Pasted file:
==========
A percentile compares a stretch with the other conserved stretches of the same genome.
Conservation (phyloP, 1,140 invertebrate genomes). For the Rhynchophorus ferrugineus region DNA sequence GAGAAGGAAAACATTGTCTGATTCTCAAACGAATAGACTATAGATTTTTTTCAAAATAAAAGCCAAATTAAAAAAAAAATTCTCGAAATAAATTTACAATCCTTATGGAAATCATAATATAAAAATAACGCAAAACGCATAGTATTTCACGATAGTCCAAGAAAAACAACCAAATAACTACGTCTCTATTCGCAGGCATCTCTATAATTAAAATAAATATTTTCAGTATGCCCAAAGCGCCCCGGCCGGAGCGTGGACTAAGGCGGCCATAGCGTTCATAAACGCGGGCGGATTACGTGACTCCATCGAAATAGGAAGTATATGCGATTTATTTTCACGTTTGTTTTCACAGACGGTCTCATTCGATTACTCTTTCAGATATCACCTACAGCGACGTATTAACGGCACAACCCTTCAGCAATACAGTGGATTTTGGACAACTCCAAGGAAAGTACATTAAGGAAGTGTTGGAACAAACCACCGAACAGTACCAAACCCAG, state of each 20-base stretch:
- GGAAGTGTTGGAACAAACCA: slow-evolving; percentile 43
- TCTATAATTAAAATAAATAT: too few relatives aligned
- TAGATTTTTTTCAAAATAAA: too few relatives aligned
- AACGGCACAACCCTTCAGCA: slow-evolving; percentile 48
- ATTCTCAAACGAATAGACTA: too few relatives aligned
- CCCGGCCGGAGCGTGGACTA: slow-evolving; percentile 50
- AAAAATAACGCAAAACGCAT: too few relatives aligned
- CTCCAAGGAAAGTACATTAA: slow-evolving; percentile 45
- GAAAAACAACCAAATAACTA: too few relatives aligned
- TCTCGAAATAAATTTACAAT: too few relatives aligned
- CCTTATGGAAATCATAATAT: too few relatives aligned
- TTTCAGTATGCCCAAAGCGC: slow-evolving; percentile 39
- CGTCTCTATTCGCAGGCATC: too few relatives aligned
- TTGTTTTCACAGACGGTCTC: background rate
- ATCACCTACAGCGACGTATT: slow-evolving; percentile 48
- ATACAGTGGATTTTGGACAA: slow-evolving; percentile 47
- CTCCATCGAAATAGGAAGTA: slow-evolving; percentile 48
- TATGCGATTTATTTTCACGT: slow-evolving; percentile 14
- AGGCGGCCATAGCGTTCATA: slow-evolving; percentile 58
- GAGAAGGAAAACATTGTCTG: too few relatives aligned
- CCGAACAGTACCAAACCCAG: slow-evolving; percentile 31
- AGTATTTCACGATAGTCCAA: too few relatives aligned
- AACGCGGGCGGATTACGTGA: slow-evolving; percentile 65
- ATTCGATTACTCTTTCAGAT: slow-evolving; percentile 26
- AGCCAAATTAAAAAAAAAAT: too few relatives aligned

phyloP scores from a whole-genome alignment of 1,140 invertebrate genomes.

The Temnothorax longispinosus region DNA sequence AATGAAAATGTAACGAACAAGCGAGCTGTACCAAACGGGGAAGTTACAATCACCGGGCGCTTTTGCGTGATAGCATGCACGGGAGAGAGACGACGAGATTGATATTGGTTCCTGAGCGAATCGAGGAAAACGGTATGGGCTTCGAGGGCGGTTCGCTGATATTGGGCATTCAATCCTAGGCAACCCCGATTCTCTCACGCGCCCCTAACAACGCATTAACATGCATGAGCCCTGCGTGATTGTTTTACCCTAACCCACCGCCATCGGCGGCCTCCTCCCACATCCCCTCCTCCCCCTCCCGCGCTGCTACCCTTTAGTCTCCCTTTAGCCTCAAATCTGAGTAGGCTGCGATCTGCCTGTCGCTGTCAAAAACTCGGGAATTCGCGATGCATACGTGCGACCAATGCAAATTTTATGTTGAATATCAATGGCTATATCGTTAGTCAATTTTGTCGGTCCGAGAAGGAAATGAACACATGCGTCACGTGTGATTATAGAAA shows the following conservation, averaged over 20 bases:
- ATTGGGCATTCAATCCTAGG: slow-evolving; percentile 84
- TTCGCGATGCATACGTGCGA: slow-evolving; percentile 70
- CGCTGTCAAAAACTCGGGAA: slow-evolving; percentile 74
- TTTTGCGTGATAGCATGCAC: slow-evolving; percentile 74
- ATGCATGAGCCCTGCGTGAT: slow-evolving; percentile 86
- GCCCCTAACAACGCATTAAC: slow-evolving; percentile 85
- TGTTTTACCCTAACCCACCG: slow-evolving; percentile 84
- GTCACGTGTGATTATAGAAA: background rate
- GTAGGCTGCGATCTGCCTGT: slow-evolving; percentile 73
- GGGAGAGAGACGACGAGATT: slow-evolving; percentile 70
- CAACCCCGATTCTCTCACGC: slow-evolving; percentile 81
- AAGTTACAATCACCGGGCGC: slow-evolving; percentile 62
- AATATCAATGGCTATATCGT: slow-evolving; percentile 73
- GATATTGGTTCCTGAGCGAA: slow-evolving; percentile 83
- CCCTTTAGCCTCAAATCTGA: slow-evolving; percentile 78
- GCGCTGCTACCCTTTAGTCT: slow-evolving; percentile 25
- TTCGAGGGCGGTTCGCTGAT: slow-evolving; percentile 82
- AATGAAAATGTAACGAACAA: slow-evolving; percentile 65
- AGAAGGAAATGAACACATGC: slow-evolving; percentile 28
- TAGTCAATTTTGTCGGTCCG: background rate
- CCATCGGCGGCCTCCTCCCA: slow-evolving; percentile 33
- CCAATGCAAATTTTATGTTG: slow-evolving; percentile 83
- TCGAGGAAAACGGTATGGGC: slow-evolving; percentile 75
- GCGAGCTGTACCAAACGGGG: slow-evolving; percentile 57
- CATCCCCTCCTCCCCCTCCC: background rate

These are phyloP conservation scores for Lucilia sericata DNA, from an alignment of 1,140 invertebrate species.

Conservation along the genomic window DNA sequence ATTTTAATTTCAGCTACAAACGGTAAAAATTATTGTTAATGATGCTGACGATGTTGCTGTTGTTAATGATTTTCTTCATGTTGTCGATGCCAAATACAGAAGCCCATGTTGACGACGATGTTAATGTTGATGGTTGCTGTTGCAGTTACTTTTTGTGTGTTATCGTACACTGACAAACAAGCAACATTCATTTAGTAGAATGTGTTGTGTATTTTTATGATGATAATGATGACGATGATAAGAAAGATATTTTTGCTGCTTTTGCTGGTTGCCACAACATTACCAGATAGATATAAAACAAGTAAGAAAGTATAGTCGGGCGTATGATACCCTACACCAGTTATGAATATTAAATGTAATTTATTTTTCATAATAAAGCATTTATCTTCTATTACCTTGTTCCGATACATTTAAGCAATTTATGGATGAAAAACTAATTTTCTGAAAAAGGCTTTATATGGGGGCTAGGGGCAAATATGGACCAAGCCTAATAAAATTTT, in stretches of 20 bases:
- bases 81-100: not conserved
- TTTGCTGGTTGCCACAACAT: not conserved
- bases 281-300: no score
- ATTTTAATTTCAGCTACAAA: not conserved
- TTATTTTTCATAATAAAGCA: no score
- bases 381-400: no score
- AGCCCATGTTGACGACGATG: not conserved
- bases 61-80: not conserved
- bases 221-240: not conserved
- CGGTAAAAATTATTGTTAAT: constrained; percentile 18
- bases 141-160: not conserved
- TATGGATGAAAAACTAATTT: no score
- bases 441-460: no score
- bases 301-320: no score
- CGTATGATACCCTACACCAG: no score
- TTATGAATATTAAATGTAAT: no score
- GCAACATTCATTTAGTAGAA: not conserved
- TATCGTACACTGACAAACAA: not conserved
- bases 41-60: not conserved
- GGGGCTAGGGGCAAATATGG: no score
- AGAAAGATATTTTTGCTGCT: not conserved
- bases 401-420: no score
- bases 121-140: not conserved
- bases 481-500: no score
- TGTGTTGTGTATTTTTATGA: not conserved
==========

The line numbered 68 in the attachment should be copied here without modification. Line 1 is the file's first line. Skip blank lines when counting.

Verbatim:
- TATGGATGAAAAACTAATTT: no score